https://iizthatiiz.files.wordpress.com/2015/08/stacks-of-floppy-diskettes.png
I can't fault your logic. There is the same chance of one of these failing as an 8TB drive - even though there are 5 and a half million of them! I agree to an extent that a new 6/7/8-platter drive will contain some new and untested technology and be at a greater risk of failure than a single platter drive, but all of my 2TB drives contain 4 or 5 platters anyway. I'm not at all convinced that an appreciable difference exists. (4 or 5 platters would have been new and untested technology when I bought them). Taking an extreme approach (as I have with the floppys), I would prefer to have fewer drives of larger capacity. My old 500GB drives are now almost useless to me for backing up films, and the same will be true of my 2TB's much sooner than my 4TB's.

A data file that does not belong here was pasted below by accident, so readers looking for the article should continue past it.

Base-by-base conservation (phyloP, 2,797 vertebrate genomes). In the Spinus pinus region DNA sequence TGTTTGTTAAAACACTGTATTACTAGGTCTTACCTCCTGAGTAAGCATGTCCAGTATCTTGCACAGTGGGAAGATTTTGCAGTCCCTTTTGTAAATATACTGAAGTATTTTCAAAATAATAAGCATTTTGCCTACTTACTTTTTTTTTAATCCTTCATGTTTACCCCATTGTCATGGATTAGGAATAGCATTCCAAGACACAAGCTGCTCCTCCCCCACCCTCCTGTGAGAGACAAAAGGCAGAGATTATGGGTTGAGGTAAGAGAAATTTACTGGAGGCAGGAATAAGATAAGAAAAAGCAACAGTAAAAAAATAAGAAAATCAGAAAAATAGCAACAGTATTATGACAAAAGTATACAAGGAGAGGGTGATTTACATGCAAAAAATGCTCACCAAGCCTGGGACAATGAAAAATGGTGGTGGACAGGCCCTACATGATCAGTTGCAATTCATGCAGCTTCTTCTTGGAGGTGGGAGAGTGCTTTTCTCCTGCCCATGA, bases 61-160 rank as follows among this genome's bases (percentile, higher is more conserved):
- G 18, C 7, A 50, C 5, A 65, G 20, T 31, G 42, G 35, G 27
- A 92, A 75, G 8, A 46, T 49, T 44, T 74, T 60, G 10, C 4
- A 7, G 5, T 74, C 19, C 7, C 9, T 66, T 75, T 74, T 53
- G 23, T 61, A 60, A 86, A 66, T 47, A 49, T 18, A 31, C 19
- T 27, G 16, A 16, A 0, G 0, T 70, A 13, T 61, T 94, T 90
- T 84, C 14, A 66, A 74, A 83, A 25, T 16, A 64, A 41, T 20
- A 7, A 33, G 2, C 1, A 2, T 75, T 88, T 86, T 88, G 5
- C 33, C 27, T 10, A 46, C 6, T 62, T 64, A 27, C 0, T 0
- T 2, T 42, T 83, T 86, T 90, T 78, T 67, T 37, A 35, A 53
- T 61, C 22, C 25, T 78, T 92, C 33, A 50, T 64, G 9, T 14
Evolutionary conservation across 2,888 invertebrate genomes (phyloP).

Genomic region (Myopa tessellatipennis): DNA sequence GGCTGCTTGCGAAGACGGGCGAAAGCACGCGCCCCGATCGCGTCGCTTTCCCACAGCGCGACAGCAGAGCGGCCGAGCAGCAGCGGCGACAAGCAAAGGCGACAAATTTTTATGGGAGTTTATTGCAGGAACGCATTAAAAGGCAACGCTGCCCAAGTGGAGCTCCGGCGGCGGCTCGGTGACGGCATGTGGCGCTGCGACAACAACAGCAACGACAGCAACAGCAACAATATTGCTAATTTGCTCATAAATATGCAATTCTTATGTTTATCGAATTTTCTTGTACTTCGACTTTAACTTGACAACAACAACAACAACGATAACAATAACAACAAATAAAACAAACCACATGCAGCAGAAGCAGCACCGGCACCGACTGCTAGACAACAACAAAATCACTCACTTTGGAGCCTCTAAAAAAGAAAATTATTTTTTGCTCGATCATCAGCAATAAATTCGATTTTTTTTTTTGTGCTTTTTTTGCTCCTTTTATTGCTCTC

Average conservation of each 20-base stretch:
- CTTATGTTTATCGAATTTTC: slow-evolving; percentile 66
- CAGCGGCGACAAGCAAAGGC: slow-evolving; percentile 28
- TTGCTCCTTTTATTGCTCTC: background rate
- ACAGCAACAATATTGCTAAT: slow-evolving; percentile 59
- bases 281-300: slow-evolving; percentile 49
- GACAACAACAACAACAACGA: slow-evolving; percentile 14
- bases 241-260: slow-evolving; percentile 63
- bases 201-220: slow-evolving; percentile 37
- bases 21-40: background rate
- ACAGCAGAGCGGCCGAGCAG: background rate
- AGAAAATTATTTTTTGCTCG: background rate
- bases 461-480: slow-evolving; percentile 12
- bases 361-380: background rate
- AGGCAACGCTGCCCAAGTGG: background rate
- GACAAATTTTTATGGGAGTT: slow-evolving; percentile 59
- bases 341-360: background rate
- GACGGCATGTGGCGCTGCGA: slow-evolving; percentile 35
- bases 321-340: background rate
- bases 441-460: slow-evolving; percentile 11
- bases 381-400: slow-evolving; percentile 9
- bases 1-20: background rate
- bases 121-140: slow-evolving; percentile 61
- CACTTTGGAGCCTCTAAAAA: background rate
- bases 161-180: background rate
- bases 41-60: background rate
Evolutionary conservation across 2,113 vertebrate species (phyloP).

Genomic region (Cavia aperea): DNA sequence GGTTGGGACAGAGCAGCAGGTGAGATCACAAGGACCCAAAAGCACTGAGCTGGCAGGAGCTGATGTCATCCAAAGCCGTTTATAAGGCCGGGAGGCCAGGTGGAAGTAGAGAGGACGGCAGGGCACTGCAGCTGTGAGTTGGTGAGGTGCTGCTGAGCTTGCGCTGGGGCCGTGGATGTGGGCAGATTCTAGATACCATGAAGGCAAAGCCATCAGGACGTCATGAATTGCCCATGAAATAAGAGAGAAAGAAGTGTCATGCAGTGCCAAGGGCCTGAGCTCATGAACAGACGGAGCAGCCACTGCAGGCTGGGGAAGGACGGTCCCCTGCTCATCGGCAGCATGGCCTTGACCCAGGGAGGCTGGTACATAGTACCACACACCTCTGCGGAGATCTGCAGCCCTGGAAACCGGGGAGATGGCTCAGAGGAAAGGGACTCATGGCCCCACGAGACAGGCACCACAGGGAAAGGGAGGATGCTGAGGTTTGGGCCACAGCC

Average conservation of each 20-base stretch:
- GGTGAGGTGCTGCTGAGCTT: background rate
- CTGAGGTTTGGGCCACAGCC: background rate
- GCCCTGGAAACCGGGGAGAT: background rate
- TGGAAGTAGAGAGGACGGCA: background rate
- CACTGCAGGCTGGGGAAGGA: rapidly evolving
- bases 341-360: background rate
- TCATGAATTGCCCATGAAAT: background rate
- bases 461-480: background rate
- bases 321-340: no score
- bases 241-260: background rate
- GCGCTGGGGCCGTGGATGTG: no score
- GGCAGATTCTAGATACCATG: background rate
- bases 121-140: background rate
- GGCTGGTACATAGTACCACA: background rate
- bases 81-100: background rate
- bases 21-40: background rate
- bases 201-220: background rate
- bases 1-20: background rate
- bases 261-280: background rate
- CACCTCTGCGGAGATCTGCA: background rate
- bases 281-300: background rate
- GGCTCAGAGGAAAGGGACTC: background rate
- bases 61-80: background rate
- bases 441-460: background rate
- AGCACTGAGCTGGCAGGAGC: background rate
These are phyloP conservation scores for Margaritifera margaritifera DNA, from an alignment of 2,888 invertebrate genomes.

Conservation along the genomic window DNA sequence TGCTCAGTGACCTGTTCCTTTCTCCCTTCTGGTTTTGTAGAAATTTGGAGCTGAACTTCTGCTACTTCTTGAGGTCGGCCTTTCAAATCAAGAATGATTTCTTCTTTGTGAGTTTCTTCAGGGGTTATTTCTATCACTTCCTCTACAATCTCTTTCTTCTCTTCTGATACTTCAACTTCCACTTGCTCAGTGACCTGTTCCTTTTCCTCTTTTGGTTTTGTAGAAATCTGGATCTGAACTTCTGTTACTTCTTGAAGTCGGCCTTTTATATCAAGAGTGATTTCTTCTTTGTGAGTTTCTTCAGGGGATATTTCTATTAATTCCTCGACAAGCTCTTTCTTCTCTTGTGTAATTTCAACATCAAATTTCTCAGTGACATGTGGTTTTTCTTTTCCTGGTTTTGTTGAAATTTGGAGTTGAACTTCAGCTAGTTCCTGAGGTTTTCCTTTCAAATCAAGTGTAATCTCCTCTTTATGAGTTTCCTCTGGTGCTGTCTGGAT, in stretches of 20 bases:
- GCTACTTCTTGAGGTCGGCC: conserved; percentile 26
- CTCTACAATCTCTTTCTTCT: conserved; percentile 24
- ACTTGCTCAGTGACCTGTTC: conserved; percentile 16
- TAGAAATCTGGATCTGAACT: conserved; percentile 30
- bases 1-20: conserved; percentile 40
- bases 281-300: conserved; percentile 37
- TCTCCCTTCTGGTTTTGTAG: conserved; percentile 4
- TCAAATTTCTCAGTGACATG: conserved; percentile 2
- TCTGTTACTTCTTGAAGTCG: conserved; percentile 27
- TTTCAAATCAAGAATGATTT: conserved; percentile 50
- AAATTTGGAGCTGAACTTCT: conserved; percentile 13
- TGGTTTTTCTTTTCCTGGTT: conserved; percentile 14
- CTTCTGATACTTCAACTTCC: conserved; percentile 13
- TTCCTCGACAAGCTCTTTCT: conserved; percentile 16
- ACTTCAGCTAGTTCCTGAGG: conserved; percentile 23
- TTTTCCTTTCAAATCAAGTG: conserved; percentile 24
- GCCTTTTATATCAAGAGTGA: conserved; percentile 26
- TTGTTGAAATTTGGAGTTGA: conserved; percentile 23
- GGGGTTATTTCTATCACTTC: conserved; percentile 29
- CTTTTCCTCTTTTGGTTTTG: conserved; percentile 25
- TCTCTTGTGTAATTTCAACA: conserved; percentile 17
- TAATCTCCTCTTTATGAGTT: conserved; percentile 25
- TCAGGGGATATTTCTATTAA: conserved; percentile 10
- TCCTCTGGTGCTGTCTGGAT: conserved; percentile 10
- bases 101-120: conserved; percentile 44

Edited By: friar_chris on Mar 20, 2017 20:19: ^platter
#10
Yaradabbadoo
BustaLinx
bubblegum2910
8TB is all well & good, but if it goes wrong, that's 8TB of potentially lost data. 2 x 4TB halves the risk.
But you have twice as many drives, so that doubles the risk of drive failure...
Potatoes potatoes.
Buying a Seagate product increases failure rate exponentially!
I bet you are one of those people who still think Duracell batteries are 100x better than all other brands X)
1 Like #11
In tests 8 out of 10 kittens recommend this drive
#12
Always buy x2. Never put all your eggs in one basket.
3 Likes #13
nokiafusion
Always buy x2. Never put all your eggs in one basket.
Agreed, you should buy 2 8TBs.
2 Likes #14
thecresta
nokiafusion
Always buy x2. Never put all your eggs in one basket.
Agreed, you should buy 2 8TBs.